Will a new private label keep Target’s customers out of Aldi and Dollar General?
Target is introducing a new line of toiletries and household cleaning products with the goal of attracting budget-conscious shoppers to its stores and target.com.
The new line — Smartly — includes more than 70 items, such as all-purpose cleaners, body lotions, dish soap, razors and toilet paper with prices ranging from 59 cents to $11.99. Most sell for less than $2 and are targeted at consumers who purchase these items in small quantities.
“It’s about showing people that I don’t have to go to Aldi or I don’t have to go to Dollar General to find what I’m looking for,” Mark Tritton, Target’s chief merchandising officer, told The Wall Street Journal.
Target will introduce the Smartly line in the middle of this month. The private label will be priced at about 70 percent less than comparable national brands made by companies such as Procter & Gamble. Smartly items, according to the Journal, will be priced at about 50 percent of Target’s own Up & Up private brand line.
While CEO Brian Cornell has lauded Target’s “enhanced and differentiated shopping experience” as the key factor driving customers to its stores and target.com, the retailer has also touted price competitiveness as a key element in its strategic plan. Target continually emphasizes, for example, that holders of its REDcard credit cards receive an additional five percent discount off purchases from the chain. The retailer’s popular Cartwheel program also offers additional discounts of five percent and higher on items throughout the store.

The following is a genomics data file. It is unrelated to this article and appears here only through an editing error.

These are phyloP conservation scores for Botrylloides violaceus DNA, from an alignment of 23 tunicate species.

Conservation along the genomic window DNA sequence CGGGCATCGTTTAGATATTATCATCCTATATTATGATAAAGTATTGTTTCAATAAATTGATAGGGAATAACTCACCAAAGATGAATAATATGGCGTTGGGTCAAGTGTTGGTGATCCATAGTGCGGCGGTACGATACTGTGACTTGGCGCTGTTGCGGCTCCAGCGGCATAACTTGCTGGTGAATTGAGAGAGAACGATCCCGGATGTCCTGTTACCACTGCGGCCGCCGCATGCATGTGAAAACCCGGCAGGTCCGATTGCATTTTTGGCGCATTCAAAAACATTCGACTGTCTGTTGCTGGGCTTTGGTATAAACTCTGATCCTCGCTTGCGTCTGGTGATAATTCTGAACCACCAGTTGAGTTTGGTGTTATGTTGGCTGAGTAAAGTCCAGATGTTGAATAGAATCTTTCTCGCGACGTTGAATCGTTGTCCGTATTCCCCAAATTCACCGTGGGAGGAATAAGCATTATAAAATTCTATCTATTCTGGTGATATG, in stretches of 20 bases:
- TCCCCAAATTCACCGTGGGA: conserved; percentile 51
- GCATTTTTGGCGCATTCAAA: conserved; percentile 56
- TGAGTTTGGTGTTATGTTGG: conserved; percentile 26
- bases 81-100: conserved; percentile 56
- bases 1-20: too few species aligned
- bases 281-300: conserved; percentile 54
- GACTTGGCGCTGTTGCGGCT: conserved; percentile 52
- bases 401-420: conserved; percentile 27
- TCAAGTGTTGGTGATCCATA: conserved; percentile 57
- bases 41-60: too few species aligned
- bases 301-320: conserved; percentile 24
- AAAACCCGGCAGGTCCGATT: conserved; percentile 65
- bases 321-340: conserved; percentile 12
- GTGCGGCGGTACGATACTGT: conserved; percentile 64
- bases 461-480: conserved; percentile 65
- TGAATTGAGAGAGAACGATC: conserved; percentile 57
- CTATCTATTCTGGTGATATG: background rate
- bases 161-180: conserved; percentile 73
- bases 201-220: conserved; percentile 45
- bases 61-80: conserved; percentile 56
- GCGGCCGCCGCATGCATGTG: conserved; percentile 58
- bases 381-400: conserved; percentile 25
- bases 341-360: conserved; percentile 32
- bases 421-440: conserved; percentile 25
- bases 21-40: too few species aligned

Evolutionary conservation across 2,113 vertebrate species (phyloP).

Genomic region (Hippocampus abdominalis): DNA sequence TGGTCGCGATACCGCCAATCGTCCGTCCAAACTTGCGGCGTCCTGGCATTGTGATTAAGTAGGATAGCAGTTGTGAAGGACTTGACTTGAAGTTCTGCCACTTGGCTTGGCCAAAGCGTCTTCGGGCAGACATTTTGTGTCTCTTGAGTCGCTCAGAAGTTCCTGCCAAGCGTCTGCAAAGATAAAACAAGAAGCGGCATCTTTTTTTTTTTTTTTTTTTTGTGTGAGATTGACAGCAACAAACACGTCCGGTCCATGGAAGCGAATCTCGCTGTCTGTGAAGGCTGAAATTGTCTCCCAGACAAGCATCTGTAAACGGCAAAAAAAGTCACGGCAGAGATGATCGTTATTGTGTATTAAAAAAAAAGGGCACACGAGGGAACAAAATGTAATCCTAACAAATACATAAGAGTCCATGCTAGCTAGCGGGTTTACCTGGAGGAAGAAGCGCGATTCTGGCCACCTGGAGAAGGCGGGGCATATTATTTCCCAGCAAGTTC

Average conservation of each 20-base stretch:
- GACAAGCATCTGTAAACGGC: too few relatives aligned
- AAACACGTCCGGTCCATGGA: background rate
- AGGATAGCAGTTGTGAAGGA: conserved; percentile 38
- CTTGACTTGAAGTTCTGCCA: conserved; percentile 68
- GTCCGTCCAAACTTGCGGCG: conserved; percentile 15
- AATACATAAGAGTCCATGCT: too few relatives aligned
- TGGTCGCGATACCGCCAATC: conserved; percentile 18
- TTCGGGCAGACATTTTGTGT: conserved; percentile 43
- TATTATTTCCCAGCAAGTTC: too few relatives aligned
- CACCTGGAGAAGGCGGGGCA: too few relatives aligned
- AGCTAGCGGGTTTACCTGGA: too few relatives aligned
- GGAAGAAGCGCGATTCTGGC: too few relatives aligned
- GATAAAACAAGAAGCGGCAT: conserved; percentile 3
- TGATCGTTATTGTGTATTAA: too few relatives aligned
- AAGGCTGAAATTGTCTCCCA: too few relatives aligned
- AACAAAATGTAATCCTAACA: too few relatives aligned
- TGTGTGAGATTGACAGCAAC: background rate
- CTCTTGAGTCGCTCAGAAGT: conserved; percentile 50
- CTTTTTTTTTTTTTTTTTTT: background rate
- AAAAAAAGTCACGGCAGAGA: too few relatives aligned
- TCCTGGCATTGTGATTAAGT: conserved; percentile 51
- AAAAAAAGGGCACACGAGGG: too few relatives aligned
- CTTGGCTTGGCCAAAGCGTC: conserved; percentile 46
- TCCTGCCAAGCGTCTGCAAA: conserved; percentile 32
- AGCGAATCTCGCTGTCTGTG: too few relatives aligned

Mr. Cornell has been willing to sacrifice profits in some areas such as home delivery to compete with larger rivals, Amazon.com and Walmart. During the summer, for example, the retailer announced that it would offer free next day delivery to holders of its REDcard on orders from Target Restock, the chain’s answer to Amazon’s Prime Pantry program.
Target’s combined comp sales grew 6.5 percent during the second quarter as revenues at it stores improved 4.9 percent and online jumped 41 percent. It reported 6.4 percent traffic growth, the highest quarterly increase at the chain since 2008.
DISCUSSION QUESTION: How do you see Target’s new Smartly line fitting in with its private and exclusive label strategy? Will the new line be successful in keeping a greater percentage of its budget-conscious shoppers from going to rivals such as Aldi and Dollar General?